Image Formation by Thin Lenses
To determine the focal length of two converging lenses and one diverging lens by using and optical bench and applying the lens formula.
Two converging lenses
One diverging lens
Holders and bases
Choose two converging lenses with different focal length. Label one as "Long focal length" and the other as "short focal length". Determine the focal length of each one use the following steps.
Set the optical bench as shown on the front table.
Use the illuminated source as the object.
Record the position of the object on the optical bench. (Notice that there is a ruler on the side of the optical bench)
Record the position of the lens on the optical bench.
From steps 3 and 4 obtain the distance between the source and the lens. Call this distance p.
Use the white cardboard to observe the image of the source. Adjust the cardboard position so that your image is a sharp as possible.
Measure the distance between the lens and the image the same way as before. Call this distance q.
Repeat steps 1 through 7 for the other lens. Remember you are going to need two values for each lens.
Next you are going to work with the divergence lens and the "Long focal length" lens to find the focal length of the divergence lens.
Place the illuminated object at zero on the optical bench.
Place the "long focal length" lens 30 cm from the object.
Find the location of the image for this system by using the white cardboard. Record this value.
Now without moving the source or the converging lens, place the divergence lens 15 centimeters from the converging lens.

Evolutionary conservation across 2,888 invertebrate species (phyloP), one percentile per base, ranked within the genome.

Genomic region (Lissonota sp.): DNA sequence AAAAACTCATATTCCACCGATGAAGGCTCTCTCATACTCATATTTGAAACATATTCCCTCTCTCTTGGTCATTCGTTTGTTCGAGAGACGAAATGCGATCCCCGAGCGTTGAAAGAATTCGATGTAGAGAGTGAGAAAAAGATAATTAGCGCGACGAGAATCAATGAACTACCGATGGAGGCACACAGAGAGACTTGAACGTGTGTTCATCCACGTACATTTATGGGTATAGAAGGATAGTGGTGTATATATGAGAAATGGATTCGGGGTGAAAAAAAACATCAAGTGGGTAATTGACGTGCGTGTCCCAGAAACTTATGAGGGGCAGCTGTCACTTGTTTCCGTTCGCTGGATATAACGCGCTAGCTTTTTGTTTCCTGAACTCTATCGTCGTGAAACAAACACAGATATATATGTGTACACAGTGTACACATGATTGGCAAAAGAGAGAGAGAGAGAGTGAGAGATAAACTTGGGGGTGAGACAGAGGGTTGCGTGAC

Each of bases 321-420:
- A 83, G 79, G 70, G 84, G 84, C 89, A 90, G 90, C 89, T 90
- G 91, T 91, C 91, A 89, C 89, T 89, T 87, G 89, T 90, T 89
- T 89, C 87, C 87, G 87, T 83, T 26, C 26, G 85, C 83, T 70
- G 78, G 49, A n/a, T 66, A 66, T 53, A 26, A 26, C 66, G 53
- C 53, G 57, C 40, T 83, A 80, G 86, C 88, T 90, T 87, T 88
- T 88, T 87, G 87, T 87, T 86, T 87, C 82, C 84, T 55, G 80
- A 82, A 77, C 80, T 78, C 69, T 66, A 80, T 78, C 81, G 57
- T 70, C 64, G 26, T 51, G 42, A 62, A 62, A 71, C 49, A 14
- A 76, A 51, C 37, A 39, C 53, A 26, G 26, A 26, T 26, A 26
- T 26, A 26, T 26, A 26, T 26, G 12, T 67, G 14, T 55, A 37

At this point your source should be at zero, your converging lens should be at 30 and your diverging lens should be at 45. Check your positions.
Using the white cardboard to find the image.
Measure the distance between the lens and the image the same way as before. Record this value in centimeters. This is the q value for the divergence lens.
Find the focal length of the two converging lenses by using the Thin - lens equation.
p is the distance from the source (object) to the lens in centimeters
q is the of the image distance from the lens in centimeters
f is the lens focal lens in centimeters.
Calculate the percent error for each lens by using 15 cm and 5 cm as the theoretical values for the focal lengths.
Find the focal length of the diverging lens as follow.
Find the position of the object for the diverging lens by subtracting the position of the converging lens image minus the position of the diverging lens. You need to assign a negative value to this distance since the object is on the back side of the lens. This is the p for the divergence lens.
Use the image distance found in step 15. This distance has a positive value since is on the back side of the lens.
Use the lens equation again to determine the focal length of the divergence lens. This focal length value must turn out to be a negative number, and this should come out of the formula automatically.
Calculate the percent error for the divergence lens' focal length. Use -20 cm (notice this is negative 20) as the theoretical value.